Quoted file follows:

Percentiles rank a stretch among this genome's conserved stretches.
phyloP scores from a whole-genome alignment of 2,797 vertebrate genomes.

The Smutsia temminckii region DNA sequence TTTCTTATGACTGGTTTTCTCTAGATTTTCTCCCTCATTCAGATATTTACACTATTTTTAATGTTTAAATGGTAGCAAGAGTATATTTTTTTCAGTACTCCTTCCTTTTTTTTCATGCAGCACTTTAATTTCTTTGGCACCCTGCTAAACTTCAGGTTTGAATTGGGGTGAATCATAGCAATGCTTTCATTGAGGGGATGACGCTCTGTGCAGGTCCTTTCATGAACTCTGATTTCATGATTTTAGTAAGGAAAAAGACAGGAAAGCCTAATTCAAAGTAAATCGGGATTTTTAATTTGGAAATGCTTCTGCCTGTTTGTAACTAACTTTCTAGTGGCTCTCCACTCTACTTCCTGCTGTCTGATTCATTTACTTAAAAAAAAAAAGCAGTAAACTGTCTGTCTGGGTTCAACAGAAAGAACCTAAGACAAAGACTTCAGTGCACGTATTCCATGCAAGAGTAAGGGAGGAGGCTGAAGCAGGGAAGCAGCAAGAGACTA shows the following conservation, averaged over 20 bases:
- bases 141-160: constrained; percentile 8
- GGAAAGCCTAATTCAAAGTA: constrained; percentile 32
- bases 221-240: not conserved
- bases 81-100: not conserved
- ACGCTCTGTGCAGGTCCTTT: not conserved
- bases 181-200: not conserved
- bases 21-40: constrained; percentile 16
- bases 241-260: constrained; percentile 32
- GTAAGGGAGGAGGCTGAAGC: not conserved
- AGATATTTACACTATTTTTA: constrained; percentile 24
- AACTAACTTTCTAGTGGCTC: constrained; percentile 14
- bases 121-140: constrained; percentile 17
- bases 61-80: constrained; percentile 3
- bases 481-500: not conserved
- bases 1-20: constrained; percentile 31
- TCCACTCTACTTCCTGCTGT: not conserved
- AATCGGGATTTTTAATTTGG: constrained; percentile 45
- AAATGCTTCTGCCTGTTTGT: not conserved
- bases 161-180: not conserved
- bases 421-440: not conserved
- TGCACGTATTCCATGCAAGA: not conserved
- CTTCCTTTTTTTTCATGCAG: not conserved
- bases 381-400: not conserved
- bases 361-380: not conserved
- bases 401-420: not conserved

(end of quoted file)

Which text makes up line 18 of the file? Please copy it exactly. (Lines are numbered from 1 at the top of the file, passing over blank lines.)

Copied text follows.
- bases 1-20: constrained; percentile 31